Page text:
What were some early lessons you learned writing that could help other aspiring writers? What would you have done differently, if anything? What would you have done more of?

If I could go back in time I would do a lot of things differently. First, I would’ve started publishing a few years earlier—maybe in 2009 or 2010. I self-published my first novel Ancient Enemy on September 2013, and I believe I came in right at the tail end of the golden age of self-publishing, right before the competition got so fierce and crowded. I had been working on screenplays back then and really only turned my script Ancient Enemy into a novel because I’d read that some self-published authors were getting noticed by the big six publishers and Hollywood. So yeah, I wish I would’ve started earlier. I also wish I would’ve started with a series right away. I just published a sequel to Ancient Enemy and it has done very well. I’m working on a post-apocalyptic series now and a thriller series with a central character, but I wish that I would’ve started on these series years ago. Not that I’m not proud of the books I’ve published so far, but it just seems like a lot of readers love a series. I also would’ve built a social media platform a lot earlier. I’ve only recently started a blog and an email list … but, as I’ve said before, I’m a terrible self-promoter even though it’s a necessity and reality as a self-published author if you want to get your work in front of readers’ eyes.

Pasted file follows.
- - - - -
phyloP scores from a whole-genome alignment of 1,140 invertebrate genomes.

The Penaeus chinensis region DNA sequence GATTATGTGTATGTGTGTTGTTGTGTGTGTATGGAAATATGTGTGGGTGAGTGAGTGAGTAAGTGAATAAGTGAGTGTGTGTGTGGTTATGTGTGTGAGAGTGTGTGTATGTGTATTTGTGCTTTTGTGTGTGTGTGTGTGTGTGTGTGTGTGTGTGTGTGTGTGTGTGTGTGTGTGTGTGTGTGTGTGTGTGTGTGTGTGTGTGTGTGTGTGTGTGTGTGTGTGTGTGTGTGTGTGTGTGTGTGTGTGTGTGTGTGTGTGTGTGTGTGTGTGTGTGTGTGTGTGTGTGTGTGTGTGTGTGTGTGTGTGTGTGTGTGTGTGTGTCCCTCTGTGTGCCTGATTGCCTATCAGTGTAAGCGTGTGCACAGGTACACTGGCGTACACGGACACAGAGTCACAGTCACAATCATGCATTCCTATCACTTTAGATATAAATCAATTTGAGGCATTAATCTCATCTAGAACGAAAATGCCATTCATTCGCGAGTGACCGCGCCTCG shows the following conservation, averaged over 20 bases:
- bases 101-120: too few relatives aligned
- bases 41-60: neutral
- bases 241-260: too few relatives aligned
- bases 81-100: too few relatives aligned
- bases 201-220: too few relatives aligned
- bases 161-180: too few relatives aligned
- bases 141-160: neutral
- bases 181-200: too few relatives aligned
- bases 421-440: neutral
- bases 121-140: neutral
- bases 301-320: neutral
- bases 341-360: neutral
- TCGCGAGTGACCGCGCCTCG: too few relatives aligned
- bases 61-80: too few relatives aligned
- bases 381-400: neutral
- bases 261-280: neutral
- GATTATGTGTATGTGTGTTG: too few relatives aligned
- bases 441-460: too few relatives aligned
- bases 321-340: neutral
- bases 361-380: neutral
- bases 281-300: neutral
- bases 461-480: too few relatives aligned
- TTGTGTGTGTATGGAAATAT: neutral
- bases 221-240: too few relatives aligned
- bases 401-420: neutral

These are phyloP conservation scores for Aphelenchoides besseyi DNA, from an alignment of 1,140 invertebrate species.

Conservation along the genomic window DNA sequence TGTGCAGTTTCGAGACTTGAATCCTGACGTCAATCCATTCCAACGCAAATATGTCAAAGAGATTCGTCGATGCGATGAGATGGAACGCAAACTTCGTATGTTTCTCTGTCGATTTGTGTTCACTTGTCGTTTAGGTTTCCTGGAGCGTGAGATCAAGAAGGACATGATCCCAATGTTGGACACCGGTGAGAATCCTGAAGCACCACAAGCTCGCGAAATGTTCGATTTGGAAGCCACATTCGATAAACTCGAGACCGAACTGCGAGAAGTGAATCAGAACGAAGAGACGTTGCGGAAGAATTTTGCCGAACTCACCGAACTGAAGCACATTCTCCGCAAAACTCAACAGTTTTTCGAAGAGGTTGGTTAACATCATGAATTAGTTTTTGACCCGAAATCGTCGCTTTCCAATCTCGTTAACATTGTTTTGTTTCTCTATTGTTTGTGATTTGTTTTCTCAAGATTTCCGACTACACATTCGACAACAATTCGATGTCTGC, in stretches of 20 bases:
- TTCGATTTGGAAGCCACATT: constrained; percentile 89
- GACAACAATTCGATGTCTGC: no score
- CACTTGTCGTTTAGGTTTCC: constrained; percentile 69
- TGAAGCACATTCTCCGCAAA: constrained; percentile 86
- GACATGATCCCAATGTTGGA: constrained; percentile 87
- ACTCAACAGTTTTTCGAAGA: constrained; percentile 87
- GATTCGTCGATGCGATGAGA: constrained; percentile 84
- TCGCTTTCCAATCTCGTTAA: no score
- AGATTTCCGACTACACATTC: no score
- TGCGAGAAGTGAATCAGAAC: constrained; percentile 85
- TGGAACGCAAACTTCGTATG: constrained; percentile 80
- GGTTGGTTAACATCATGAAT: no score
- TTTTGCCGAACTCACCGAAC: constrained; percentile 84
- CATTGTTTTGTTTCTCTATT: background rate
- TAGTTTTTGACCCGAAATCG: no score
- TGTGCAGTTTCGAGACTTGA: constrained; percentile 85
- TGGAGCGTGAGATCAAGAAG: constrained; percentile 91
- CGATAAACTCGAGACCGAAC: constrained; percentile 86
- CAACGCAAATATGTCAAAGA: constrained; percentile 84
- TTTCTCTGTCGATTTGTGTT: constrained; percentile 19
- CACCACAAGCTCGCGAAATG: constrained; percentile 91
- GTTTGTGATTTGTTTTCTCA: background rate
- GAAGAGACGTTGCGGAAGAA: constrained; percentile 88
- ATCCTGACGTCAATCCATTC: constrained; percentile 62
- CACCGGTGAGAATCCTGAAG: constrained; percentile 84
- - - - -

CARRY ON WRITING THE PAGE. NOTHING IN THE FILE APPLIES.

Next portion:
Tell us about your most recent publication. How did you get the idea? How is this book different to any other you have written?

My most recent book is the sequel to my first book Ancient Enemy. It’s called Darkwind: Ancient Enemy 2. I hadn’t planned on writing a sequel to Ancient Enemy, but I had so many readers asking for one that I started wondering where I would go with the story if I wrote a sequel. I feel this book is different because I tried to explore the characters more without (hopefully) slowing the story down. I feel Darkwind is my best writing so far, and I do hope I am getting better and better as a writer. I don’t think a writer (or any artist) ever stops honing his or her craft, and I don’t think an artist is ever truly satisfied with their work, always yearning to make it better which is a frustrating goal that can never truly be achieved.